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Vintage San Diego: A Starchitect is Born

August 1974
Spread from the August 1974 issue of San Diego Magazine

By Kimberly Cunningham

By the Numbers

17 – Years Quigley and his team worked on the library, from design to completion

60+ – Versions of the library dome before 
the final design

3,400  Daily visitors at
the new San Diego 
Central Library 

$185 million – Cost of the new Central Library

4 – Different sites considered for the library before the East Village was selected

$447,000 – Median sale
price of homes in the
East Village 

Rob Quigley is one of the most prominent architectural figures in San Diego, best known for his skyline-altering design of the new public library downtown. But back in the early ’70s, he was a little-known aspiring architect with no solo projects in his portfolio. He had recently left the firm he was working for and purchased a humble five-unit apartment building in Ocean Beach. Quigley worked out of the back bedroom and launched his own firm, Rob Wellington Quigley, FAIA, within its walls. Upon completion, San Diego Magazine ran the above article about the project. It was the first time he had ever been published. “I’ll never forget it. It was a big deal to a young architect,” he recalls, telling the story of how his friend spotted the cover as they were driving down Newport Avenue and jumped out of the car to buy the issue. Since then, his work and name have appeared in these pages dozens of times. This month, we showcase Quigley’s latest feat, “Torr Kaelan,” a modern five-story building in the East Village that serves as his current home and office. Design-wise, it’s a far cry from that original building in O.B. But like so many things, you never forget your first.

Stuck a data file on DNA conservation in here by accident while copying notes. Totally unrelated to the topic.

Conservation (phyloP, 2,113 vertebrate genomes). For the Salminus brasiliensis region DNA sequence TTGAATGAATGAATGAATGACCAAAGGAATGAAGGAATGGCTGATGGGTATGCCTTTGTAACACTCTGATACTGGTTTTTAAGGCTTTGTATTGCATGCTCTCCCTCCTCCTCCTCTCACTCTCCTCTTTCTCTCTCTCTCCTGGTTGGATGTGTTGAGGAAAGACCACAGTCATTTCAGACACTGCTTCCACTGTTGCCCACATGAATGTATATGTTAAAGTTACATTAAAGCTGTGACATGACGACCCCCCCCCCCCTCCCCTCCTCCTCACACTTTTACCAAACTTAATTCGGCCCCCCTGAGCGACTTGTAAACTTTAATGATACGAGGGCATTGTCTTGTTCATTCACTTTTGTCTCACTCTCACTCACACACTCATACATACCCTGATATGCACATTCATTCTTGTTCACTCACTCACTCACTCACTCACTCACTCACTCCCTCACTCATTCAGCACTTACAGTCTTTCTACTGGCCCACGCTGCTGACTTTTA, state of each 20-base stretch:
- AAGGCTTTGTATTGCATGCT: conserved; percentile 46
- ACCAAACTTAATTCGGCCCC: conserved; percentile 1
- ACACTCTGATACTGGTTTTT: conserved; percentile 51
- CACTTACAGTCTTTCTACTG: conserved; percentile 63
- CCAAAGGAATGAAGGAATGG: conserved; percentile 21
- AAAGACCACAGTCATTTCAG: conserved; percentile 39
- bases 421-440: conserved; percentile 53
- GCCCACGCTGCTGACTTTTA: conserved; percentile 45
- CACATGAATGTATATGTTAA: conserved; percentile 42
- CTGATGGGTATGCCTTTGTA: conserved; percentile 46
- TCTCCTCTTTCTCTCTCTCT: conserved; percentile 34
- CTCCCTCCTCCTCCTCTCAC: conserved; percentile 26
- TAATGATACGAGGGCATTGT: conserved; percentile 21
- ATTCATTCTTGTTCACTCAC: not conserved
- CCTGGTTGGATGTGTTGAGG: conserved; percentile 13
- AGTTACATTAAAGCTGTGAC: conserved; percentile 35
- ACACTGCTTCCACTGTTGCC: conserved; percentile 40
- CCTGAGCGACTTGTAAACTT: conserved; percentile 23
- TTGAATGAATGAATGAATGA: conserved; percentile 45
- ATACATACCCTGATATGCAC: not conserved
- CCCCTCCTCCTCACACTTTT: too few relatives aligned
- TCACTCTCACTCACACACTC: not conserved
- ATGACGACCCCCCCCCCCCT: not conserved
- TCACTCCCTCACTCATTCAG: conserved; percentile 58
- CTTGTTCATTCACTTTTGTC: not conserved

Vintage San Diego: A Starchitect is Born

Spread from the August 1974 issue of San Diego Magazine

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